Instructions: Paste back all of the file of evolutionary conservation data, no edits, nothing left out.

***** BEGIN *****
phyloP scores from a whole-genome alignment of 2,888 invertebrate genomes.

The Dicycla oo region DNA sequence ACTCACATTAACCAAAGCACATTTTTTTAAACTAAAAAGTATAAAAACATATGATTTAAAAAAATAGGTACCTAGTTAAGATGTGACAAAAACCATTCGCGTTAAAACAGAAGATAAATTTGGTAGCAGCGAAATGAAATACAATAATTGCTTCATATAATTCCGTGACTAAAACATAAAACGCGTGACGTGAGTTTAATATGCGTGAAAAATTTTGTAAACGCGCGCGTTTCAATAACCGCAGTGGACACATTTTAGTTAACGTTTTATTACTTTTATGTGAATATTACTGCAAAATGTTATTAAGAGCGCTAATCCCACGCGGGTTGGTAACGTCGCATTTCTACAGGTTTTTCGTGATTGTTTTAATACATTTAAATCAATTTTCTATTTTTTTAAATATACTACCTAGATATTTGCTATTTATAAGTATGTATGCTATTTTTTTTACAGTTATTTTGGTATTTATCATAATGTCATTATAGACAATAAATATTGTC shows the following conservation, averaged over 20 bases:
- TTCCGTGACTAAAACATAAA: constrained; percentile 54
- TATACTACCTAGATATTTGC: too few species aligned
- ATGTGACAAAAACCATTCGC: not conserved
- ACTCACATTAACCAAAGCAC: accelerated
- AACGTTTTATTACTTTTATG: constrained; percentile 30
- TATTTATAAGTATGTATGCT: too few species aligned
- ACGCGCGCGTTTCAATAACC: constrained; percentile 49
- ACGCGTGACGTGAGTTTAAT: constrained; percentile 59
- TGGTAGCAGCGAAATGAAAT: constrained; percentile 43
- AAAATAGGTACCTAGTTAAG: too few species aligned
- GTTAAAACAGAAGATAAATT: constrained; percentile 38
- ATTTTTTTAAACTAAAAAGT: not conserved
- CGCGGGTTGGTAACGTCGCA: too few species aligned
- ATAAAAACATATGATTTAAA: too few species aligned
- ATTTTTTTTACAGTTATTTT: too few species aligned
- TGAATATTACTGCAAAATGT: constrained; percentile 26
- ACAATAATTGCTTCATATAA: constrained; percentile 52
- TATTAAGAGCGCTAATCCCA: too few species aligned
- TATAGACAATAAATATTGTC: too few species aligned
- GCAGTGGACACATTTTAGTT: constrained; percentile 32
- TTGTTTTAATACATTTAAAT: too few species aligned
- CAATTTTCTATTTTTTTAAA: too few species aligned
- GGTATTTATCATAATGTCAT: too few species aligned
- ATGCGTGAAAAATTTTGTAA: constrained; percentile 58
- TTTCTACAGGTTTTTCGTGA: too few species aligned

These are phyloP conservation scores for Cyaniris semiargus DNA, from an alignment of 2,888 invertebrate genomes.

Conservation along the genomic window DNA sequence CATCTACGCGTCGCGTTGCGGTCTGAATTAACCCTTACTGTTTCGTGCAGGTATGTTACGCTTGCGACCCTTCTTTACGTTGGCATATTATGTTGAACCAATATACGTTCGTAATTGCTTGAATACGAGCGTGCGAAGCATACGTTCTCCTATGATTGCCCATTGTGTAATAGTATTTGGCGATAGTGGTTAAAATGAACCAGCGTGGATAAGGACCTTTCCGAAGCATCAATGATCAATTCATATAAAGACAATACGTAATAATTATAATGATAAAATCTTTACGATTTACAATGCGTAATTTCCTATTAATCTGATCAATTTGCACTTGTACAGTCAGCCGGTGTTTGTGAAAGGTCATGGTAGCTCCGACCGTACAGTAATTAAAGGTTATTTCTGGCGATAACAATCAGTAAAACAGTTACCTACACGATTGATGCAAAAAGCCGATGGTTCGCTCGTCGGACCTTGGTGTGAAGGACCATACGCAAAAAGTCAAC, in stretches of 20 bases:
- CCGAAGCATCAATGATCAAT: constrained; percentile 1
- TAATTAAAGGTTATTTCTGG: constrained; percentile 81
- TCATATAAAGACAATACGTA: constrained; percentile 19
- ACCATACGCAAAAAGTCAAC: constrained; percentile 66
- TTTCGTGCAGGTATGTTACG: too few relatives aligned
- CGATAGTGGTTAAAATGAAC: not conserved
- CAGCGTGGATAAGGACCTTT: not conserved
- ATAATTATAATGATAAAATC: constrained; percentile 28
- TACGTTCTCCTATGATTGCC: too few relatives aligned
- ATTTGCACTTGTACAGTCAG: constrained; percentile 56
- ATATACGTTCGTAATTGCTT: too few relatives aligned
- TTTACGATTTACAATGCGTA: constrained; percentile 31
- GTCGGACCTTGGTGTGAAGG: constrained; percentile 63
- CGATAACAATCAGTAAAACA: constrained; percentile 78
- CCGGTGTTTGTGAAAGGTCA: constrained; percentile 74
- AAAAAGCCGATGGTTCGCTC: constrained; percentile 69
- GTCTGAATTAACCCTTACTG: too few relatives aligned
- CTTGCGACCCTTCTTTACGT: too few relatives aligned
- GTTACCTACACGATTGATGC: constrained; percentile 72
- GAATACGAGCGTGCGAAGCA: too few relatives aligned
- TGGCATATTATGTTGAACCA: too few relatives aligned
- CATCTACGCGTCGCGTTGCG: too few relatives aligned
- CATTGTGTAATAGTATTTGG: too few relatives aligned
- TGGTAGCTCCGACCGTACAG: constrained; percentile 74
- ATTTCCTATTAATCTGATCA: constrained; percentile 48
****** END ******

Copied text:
phyloP scores from a whole-genome alignment of 2,888 invertebrate genomes.

The Dicycla oo region DNA sequence ACTCACATTAACCAAAGCACATTTTTTTAAACTAAAAAGTATAAAAACATATGATTTAAAAAAATAGGTACCTAGTTAAGATGTGACAAAAACCATTCGCGTTAAAACAGAAGATAAATTTGGTAGCAGCGAAATGAAATACAATAATTGCTTCATATAATTCCGTGACTAAAACATAAAACGCGTGACGTGAGTTTAATATGCGTGAAAAATTTTGTAAACGCGCGCGTTTCAATAACCGCAGTGGACACATTTTAGTTAACGTTTTATTACTTTTATGTGAATATTACTGCAAAATGTTATTAAGAGCGCTAATCCCACGCGGGTTGGTAACGTCGCATTTCTACAGGTTTTTCGTGATTGTTTTAATACATTTAAATCAATTTTCTATTTTTTTAAATATACTACCTAGATATTTGCTATTTATAAGTATGTATGCTATTTTTTTTACAGTTATTTTGGTATTTATCATAATGTCATTATAGACAATAAATATTGTC shows the following conservation, averaged over 20 bases:
- TTCCGTGACTAAAACATAAA: constrained; percentile 54
- TATACTACCTAGATATTTGC: too few species aligned
- ATGTGACAAAAACCATTCGC: not conserved
- ACTCACATTAACCAAAGCAC: accelerated
- AACGTTTTATTACTTTTATG: constrained; percentile 30
- TATTTATAAGTATGTATGCT: too few species aligned
- ACGCGCGCGTTTCAATAACC: constrained; percentile 49
- ACGCGTGACGTGAGTTTAAT: constrained; percentile 59
- TGGTAGCAGCGAAATGAAAT: constrained; percentile 43
- AAAATAGGTACCTAGTTAAG: too few species aligned
- GTTAAAACAGAAGATAAATT: constrained; percentile 38
- ATTTTTTTAAACTAAAAAGT: not conserved
- CGCGGGTTGGTAACGTCGCA: too few species aligned
- ATAAAAACATATGATTTAAA: too few species aligned
- ATTTTTTTTACAGTTATTTT: too few species aligned
- TGAATATTACTGCAAAATGT: constrained; percentile 26
- ACAATAATTGCTTCATATAA: constrained; percentile 52
- TATTAAGAGCGCTAATCCCA: too few species aligned
- TATAGACAATAAATATTGTC: too few species aligned
- GCAGTGGACACATTTTAGTT: constrained; percentile 32
- TTGTTTTAATACATTTAAAT: too few species aligned
- CAATTTTCTATTTTTTTAAA: too few species aligned
- GGTATTTATCATAATGTCAT: too few species aligned
- ATGCGTGAAAAATTTTGTAA: constrained; percentile 58
- TTTCTACAGGTTTTTCGTGA: too few species aligned

These are phyloP conservation scores for Cyaniris semiargus DNA, from an alignment of 2,888 invertebrate genomes.

Conservation along the genomic window DNA sequence CATCTACGCGTCGCGTTGCGGTCTGAATTAACCCTTACTGTTTCGTGCAGGTATGTTACGCTTGCGACCCTTCTTTACGTTGGCATATTATGTTGAACCAATATACGTTCGTAATTGCTTGAATACGAGCGTGCGAAGCATACGTTCTCCTATGATTGCCCATTGTGTAATAGTATTTGGCGATAGTGGTTAAAATGAACCAGCGTGGATAAGGACCTTTCCGAAGCATCAATGATCAATTCATATAAAGACAATACGTAATAATTATAATGATAAAATCTTTACGATTTACAATGCGTAATTTCCTATTAATCTGATCAATTTGCACTTGTACAGTCAGCCGGTGTTTGTGAAAGGTCATGGTAGCTCCGACCGTACAGTAATTAAAGGTTATTTCTGGCGATAACAATCAGTAAAACAGTTACCTACACGATTGATGCAAAAAGCCGATGGTTCGCTCGTCGGACCTTGGTGTGAAGGACCATACGCAAAAAGTCAAC, in stretches of 20 bases:
- CCGAAGCATCAATGATCAAT: constrained; percentile 1
- TAATTAAAGGTTATTTCTGG: constrained; percentile 81
- TCATATAAAGACAATACGTA: constrained; percentile 19
- ACCATACGCAAAAAGTCAAC: constrained; percentile 66
- TTTCGTGCAGGTATGTTACG: too few relatives aligned
- CGATAGTGGTTAAAATGAAC: not conserved
- CAGCGTGGATAAGGACCTTT: not conserved
- ATAATTATAATGATAAAATC: constrained; percentile 28
- TACGTTCTCCTATGATTGCC: too few relatives aligned
- ATTTGCACTTGTACAGTCAG: constrained; percentile 56
- ATATACGTTCGTAATTGCTT: too few relatives aligned
- TTTACGATTTACAATGCGTA: constrained; percentile 31
- GTCGGACCTTGGTGTGAAGG: constrained; percentile 63
- CGATAACAATCAGTAAAACA: constrained; percentile 78
- CCGGTGTTTGTGAAAGGTCA: constrained; percentile 74
- AAAAAGCCGATGGTTCGCTC: constrained; percentile 69
- GTCTGAATTAACCCTTACTG: too few relatives aligned
- CTTGCGACCCTTCTTTACGT: too few relatives aligned
- GTTACCTACACGATTGATGC: constrained; percentile 72
- GAATACGAGCGTGCGAAGCA: too few relatives aligned
- TGGCATATTATGTTGAACCA: too few relatives aligned
- CATCTACGCGTCGCGTTGCG: too few relatives aligned
- CATTGTGTAATAGTATTTGG: too few relatives aligned
- TGGTAGCTCCGACCGTACAG: constrained; percentile 74
- ATTTCCTATTAATCTGATCA: constrained; percentile 48